Thailand: Red Shirts and the new cabinet

[For more on Thailand and the Red Shirt movement, click HERE.] 

By Giles Ji Ungpakorn

August 11, 2011 -- Links International Journal of Socialist Renewal -- Most politicians in the Pheu Thai party no doubt believe that having Red Shirts in Yingluck Shinawatra's cabinet would create a “bad image”. This is true if you believe that a “good image” is one of doing absolutely nothing to solve the crisis of democracy and social justice in Thailand.

The new cabinet contains people like Chalerm Yubamrung, a thuggish politician who sums up the term “legal double standards” from when his son was charged with murdering a police officer in a pub brawl. He is also
suspected by some of having profited from drug dealing. This is a “good image” for the new government.

I don’t know General Yuttasak Sasiprapa, the new defence minister. Some say he had a hand in gunning down student protesters in 1973. I don’t know the truth about this. He might be a democratic soldier. But the big question is why any democratically elected Thai government needs to put a military man in charge of defence. Surely the time has come to kick the military out of politics and ban all military and police ranks from parliament. The military just expects to have the “right” to intervene in politics for its own benefit. Then it claims to defend the King, to justify its actions, and uses lèse majesté to shut up its opponents.

Another “image” associated with this cabinet is the image of the elected speaker of the house grovelling on the floor before the unelected king. In Britain, the queen must read out the policies of a newly elected government in parliament

Another, supposedly, “good image” of the new cabinet, as they all posed for their collective photo outside Government House, was their black arm bands, a sign of mourning for some minor royal who just died. When will
the cabinet wear mourning for the nearly 90 unarmed red shirts gunned down by the military last year?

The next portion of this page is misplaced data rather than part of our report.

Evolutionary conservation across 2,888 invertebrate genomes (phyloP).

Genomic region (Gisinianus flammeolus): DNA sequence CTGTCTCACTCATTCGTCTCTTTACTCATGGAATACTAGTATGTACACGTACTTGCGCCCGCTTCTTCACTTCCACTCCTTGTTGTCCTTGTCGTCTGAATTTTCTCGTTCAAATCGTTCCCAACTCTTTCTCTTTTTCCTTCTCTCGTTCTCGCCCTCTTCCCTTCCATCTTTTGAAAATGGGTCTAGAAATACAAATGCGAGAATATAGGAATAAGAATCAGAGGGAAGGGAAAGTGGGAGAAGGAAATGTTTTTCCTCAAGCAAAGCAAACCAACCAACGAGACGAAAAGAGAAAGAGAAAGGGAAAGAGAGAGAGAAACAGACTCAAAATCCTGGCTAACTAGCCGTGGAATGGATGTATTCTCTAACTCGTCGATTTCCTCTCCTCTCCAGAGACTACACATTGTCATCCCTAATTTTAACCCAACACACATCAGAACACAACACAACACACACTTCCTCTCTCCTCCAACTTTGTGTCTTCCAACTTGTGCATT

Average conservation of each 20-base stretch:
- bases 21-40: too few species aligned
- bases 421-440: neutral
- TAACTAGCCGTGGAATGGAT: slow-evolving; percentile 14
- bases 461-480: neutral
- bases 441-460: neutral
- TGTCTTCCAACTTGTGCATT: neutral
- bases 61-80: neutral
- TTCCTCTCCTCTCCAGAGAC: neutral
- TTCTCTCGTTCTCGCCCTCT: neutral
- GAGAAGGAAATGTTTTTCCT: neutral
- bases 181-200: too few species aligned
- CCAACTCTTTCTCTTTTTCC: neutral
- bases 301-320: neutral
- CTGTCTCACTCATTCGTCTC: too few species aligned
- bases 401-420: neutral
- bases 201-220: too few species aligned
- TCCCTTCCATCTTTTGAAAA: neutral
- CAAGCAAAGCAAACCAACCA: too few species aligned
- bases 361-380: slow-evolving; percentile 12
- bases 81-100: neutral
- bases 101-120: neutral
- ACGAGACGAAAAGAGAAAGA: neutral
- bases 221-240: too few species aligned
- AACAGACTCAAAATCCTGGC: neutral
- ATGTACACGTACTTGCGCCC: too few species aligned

If these are all part of the “good image”of the new cabinet then thank heavens there are no Red Shirts in the government! It would immediately sully their reputations.

But there are more important reasons why Red Shirt leaders should not hold cabinet posts. In the past, Filipino and British governments have brought in leftists to head labour ministries, in order to create an image, shut them up and then make them fall guys. It would have been a disaster if a Red Shirt had been appointed as minister of justice, only to be made impotent and then blamed for not achieving justice for those killed by the army last year.

The fact that there are no Red Shirts in the cabinet is a golden opportunity for the Red Shirt movement to prove that it is independent from the Pheu Thai government. They can then organise mass protests to demand justice, the freeing of political prisoners, the punishing of those responsible for the 2010 massacre, the end to censorship and lèse majesté and the reform of the army and the judiciary.

The question is: are the Red Shirt leaders up to this? If they are not, will new groups of leaders emerge who can take the movement forward?

Some say we must be patient. But on this I agree with Arisman Pongreuangrong, another Red Shirt activist, who says that we cannot wait. Now, just after the election victory, is exactly the time to strike out for democracy and justice. A timetable should be set for the freeing of prisoners and the bringing to justice of those who committed
state crimes against the people. “If not now, then when?” (paraphrasing Tracey Chapman). Wait until the elites regroup and crush us again?

The recent election had only one important meaning and that was to prove that the military and the Democrat Party were illegitimate. Having a newly elected Pheu Thai Party government is totally meaningless if nothing changes. It is time to take the gloves off and stop worrying about the feelings of the government. If they wish to betray the people
who sacrificed their lives for democracy, or those who are currently in jail, then they are not on our side. Red Shirts will have to fight this government in order to gain democracy and social justice.

[Giles Ji Ungpakorn is a political commentator and dissident. In February 2009 he had to leave Thailand for exile in Britain because he was charged with lèse majesté for writing a book criticising the 2006 military coup. He is a member of Left Turn Thailand, a socialist organisation. His latest book, Thailand’s Crisis and the Fight for Democracy, will be of interest to activists, academics and journalists who have an interest in Thai politics, democratisation and NGOs. His website is at]